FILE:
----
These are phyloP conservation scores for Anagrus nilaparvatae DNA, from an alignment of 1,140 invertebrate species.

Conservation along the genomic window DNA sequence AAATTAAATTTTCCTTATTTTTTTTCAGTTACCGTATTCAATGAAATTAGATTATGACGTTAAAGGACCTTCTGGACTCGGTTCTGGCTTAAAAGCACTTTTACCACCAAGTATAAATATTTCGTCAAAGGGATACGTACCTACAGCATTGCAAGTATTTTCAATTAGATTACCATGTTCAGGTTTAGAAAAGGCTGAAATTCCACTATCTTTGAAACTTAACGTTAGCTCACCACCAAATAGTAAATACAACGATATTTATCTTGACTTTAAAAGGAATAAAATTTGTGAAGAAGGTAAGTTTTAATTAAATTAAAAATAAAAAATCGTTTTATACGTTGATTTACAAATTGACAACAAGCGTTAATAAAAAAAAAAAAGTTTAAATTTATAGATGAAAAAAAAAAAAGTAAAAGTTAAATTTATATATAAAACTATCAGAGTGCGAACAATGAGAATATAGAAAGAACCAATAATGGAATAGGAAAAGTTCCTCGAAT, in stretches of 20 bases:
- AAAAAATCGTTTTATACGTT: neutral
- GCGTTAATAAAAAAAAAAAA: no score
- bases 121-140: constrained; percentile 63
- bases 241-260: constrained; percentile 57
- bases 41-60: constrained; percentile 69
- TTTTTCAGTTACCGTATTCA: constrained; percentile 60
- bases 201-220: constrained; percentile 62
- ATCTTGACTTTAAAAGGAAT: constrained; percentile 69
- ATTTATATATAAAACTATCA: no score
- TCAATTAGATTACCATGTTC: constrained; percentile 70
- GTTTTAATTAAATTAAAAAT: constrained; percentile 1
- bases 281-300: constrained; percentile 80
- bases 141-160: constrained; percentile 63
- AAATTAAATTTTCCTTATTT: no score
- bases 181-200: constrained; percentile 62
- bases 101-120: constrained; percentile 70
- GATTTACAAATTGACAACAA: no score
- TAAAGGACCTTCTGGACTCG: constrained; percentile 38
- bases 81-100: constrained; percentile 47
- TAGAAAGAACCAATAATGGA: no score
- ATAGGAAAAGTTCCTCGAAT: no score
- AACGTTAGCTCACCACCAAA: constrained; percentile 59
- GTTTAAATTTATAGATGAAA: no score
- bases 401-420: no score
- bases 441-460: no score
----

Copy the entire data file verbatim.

These are phyloP conservation scores for Anagrus nilaparvatae DNA, from an alignment of 1,140 invertebrate species.

Conservation along the genomic window DNA sequence AAATTAAATTTTCCTTATTTTTTTTCAGTTACCGTATTCAATGAAATTAGATTATGACGTTAAAGGACCTTCTGGACTCGGTTCTGGCTTAAAAGCACTTTTACCACCAAGTATAAATATTTCGTCAAAGGGATACGTACCTACAGCATTGCAAGTATTTTCAATTAGATTACCATGTTCAGGTTTAGAAAAGGCTGAAATTCCACTATCTTTGAAACTTAACGTTAGCTCACCACCAAATAGTAAATACAACGATATTTATCTTGACTTTAAAAGGAATAAAATTTGTGAAGAAGGTAAGTTTTAATTAAATTAAAAATAAAAAATCGTTTTATACGTTGATTTACAAATTGACAACAAGCGTTAATAAAAAAAAAAAAGTTTAAATTTATAGATGAAAAAAAAAAAAGTAAAAGTTAAATTTATATATAAAACTATCAGAGTGCGAACAATGAGAATATAGAAAGAACCAATAATGGAATAGGAAAAGTTCCTCGAAT, in stretches of 20 bases:
- AAAAAATCGTTTTATACGTT: neutral
- GCGTTAATAAAAAAAAAAAA: no score
- bases 121-140: constrained; percentile 63
- bases 241-260: constrained; percentile 57
- bases 41-60: constrained; percentile 69
- TTTTTCAGTTACCGTATTCA: constrained; percentile 60
- bases 201-220: constrained; percentile 62
- ATCTTGACTTTAAAAGGAAT: constrained; percentile 69
- ATTTATATATAAAACTATCA: no score
- TCAATTAGATTACCATGTTC: constrained; percentile 70
- GTTTTAATTAAATTAAAAAT: constrained; percentile 1
- bases 281-300: constrained; percentile 80
- bases 141-160: constrained; percentile 63
- AAATTAAATTTTCCTTATTT: no score
- bases 181-200: constrained; percentile 62
- bases 101-120: constrained; percentile 70
- GATTTACAAATTGACAACAA: no score
- TAAAGGACCTTCTGGACTCG: constrained; percentile 38
- bases 81-100: constrained; percentile 47
- TAGAAAGAACCAATAATGGA: no score
- ATAGGAAAAGTTCCTCGAAT: no score
- AACGTTAGCTCACCACCAAA: constrained; percentile 59
- GTTTAAATTTATAGATGAAA: no score
- bases 401-420: no score
- bases 441-460: no score